Craft Void

[Southern Lord; 2011]

Rating: 1/5

Styles: metal: mostly blackened
Others: Darkthrone, Celtic Frost

Sometimes an album cover suffices: a figure standing in praise, in silhouette, before a mushroom cloud. “The message is of course Total Destruction of Mankind and Matter. We are all firm believers.” [sic] Which reminds us that beyond a black metal that caters to our politic and democratic sensibilities, to our powers of cosmically-joyful thinking, to our manifestos and reports drenched in the fashions of Continental thought, and to our love of the Earth and its inhabitants, there is Craft, harbingers of an original black metal from the void, and they hate you.

Obvious question beg to be asked: Is there any reason, still, to celebrate outbursts of hatred in Northern Europe? Should we take pause when someone screams, with sincerity, “I Want to Commit Murder?” Are these fangless works of sublimation or worse? I may hold, lightly, to the dictum that “the only church that illuminates is a burning church,” but what do my slogans say to remnants? But just yesterday I saw black metal-themed birthday cards at Powell’s. “One year closer to your death,” amid two figures in corpse paint. The Black Metal Chef has over 200,000 thousand hits on YouTube. Void, which briefly found itself in the top of the Swedish charts, already finds itself, culturally, halfway between a prison cell and a Saturday Night Live skit.

But if I get stuck working through black metal’s curious cultural position, might I miss the music itself? Sometimes? Void arrives to us, reissued from Southern Lord. Craft stepped out of six seemingly unproductive years, and Void sold out almost immediately upon its initial release. Less a band than before (the live drum tracks had been scrapped in production and replaced with programmed drumming), though more hybrid in form (blackened, with hints of thrash, punk, etc.), Craft are back and as angry as ever, etc. Unfortunately, what they’ve left behind in the smoke and rubble marks Void throughout.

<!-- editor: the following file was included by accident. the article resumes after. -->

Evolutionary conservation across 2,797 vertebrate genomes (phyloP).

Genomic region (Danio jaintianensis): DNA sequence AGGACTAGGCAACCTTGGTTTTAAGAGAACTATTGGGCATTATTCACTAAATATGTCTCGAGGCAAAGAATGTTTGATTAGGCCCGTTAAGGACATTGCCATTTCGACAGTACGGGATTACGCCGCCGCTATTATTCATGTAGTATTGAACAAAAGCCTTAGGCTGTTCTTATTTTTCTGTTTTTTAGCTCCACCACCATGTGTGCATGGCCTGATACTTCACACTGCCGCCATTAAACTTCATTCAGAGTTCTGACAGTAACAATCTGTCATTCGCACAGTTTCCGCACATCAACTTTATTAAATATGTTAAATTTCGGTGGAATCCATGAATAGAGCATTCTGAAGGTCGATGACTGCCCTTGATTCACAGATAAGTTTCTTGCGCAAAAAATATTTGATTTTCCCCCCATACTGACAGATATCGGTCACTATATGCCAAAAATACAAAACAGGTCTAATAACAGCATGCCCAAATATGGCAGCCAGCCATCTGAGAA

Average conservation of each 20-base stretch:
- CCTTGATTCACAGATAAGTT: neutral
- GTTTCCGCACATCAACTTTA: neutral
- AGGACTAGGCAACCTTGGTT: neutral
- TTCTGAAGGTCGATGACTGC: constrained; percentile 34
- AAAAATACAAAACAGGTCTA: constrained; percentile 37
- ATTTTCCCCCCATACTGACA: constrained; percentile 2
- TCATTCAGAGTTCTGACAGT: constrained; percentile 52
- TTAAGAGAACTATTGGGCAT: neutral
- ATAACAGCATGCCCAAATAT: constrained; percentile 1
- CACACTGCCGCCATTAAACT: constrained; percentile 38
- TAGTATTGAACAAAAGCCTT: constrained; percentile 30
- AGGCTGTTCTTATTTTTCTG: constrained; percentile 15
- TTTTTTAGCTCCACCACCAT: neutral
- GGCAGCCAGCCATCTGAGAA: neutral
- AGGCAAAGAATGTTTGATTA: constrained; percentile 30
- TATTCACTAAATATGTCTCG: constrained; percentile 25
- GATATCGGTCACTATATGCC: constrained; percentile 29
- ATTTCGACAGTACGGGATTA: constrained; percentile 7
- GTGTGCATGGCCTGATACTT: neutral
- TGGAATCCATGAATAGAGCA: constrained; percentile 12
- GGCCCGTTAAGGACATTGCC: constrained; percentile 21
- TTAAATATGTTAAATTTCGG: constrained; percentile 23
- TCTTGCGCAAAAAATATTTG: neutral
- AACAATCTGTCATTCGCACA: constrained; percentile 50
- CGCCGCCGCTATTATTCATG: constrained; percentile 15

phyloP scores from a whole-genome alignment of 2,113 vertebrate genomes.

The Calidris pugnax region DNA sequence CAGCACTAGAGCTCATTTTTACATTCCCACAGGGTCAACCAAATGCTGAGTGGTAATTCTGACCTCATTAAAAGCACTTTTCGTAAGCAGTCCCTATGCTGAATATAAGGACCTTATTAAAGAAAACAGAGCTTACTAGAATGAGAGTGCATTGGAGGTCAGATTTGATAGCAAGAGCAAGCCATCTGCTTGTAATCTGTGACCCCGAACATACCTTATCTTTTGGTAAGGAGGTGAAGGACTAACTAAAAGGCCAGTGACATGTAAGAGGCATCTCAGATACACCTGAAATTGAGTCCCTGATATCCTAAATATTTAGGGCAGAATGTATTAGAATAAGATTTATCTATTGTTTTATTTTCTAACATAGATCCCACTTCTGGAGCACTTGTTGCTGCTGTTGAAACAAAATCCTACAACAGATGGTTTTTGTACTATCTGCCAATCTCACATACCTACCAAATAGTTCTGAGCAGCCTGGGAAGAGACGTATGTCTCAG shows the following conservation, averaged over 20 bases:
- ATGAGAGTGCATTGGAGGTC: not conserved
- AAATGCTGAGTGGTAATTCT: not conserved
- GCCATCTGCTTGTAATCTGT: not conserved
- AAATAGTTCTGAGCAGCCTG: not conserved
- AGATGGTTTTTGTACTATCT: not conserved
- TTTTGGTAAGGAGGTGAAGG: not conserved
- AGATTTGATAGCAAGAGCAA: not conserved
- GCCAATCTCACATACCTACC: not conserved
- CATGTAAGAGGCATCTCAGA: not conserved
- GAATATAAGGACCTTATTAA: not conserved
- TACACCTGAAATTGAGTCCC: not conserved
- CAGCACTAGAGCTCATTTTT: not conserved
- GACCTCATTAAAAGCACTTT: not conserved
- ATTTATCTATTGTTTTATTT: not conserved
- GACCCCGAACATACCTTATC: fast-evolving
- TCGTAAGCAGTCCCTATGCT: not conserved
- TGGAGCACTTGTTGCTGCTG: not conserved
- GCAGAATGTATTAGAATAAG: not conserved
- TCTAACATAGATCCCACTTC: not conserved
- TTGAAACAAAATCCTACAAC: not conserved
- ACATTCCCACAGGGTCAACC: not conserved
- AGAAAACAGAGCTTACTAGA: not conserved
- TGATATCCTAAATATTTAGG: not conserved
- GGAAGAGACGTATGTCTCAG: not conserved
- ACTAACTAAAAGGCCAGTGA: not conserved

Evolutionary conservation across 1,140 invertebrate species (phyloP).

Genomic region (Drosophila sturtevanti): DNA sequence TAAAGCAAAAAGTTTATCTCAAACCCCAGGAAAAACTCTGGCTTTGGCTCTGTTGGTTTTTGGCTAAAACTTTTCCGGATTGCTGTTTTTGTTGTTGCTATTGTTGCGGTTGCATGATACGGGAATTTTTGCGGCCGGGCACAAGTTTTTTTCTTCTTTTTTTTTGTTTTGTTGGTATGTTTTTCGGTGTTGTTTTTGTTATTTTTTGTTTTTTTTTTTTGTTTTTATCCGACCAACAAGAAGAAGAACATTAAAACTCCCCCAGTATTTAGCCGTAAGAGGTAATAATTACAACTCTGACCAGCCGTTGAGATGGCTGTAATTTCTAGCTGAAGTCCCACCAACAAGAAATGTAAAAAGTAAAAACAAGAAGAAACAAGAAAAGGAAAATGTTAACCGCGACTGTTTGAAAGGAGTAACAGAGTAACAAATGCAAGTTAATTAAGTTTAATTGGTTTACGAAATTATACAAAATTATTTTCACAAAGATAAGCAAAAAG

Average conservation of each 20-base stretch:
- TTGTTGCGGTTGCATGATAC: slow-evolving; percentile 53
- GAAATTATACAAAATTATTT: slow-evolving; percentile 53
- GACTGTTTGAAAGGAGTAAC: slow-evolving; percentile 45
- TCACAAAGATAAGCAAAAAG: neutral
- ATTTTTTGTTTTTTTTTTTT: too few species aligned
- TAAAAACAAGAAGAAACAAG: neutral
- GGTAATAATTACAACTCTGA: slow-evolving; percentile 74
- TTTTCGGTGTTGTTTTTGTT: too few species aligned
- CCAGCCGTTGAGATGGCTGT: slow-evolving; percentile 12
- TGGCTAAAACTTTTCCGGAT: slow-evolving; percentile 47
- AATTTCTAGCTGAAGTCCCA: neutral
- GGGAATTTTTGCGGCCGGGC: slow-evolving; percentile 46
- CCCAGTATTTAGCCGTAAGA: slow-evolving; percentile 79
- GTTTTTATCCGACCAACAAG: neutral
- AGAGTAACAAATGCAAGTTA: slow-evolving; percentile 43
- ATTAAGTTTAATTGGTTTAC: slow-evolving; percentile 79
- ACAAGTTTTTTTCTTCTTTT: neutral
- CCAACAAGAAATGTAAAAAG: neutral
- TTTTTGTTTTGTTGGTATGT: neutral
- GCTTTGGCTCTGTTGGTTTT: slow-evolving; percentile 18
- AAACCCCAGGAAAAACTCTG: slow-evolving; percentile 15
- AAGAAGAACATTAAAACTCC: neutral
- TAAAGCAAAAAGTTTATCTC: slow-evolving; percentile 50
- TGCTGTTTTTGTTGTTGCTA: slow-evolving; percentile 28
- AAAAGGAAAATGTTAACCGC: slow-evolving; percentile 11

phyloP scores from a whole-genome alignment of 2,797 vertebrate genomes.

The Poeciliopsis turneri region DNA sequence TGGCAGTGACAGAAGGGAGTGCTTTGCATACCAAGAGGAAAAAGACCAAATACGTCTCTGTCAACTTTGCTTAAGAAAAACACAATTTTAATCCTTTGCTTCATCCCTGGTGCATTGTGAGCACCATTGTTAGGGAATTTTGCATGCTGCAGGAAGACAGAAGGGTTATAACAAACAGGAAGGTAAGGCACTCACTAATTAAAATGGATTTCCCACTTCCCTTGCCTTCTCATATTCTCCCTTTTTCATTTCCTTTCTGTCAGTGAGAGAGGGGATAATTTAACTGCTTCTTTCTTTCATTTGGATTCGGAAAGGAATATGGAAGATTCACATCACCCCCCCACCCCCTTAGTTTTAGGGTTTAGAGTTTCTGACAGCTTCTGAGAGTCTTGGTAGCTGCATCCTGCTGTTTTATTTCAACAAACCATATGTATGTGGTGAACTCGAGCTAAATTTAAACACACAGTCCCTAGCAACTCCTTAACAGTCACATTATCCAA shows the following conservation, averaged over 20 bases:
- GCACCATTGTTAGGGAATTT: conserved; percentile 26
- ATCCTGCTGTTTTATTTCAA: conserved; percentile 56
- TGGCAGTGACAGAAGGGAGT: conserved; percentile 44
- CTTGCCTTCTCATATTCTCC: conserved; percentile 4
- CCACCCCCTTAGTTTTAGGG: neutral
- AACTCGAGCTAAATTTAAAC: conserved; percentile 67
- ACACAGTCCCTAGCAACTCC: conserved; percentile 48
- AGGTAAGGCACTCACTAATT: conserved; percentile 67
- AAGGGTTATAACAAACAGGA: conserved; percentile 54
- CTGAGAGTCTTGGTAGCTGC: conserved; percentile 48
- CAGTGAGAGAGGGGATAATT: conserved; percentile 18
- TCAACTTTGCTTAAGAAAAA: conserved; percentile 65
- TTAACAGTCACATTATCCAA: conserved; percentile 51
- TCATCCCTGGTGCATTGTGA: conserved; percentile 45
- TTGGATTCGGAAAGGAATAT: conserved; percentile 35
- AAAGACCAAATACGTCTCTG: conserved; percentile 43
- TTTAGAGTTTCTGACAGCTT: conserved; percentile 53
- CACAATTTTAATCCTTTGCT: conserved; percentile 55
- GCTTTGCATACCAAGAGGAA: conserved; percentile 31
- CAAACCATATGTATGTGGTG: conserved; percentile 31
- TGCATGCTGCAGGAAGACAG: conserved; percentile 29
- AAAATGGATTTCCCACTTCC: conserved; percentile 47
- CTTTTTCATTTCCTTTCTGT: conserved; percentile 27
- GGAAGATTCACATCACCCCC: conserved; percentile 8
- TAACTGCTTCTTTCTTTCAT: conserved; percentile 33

Absent, entirely, is the tense, raw atmosphere of Terror Propaganda and Fuck the Universe. This isn’t to overemphasize the atmospheric per se, no, but rather to state that for as openly hostile as Void wishes to be, the result is utterly banal. Void is totally devoid of drama. Still drawing from the increasingly shallow wells of Celtic Frost and early Darkthrone, Void sounds dated from the outset. And what could could be countered with aggressive, lyrical hostility is instead subsumed into Craft’s dull conceptual matrix: simultaneously narcissistic and self-abasing, misanthropic and vaguely gnostic. I’m bored by the time the vocalist, Nox, is screaming, “[be] proud to wear your mark of Cain!” I’m disappointed as a I hear aimless guitar solos, lifeless drum patterns, and grim nostalgia. I’ve twice listened into the Void, and both times I couldn’t wait for it to pull back into itself.

“Through billions of years of evolution, from the hands of a tainted lord, we leapt from void to animal to god with extravagant futility.” [sic] Perhaps, and perhaps Void represents a more profound critique of Enlightenment optimism than I give it credit for. Perhaps there is a primordial void into which we all return, and Craft are prophetic voices crying out in the wilderness — and I haven’t the ears to hear. Perhaps their threats ought not go unheeded. Perhaps, perhaps even their hatred deserves legitimization. Unfortunately, for who Craft was, years ago, and for who they are today, all I have etched in my mind now is an existing photograph of Nox giving all of us his middle finger. And sometimes an image suffices to say, at an appropriate level of sophistication with which terms have been forcefully set, all that needs to be said: I hate you, too.

Links: Craft - Southern Lord

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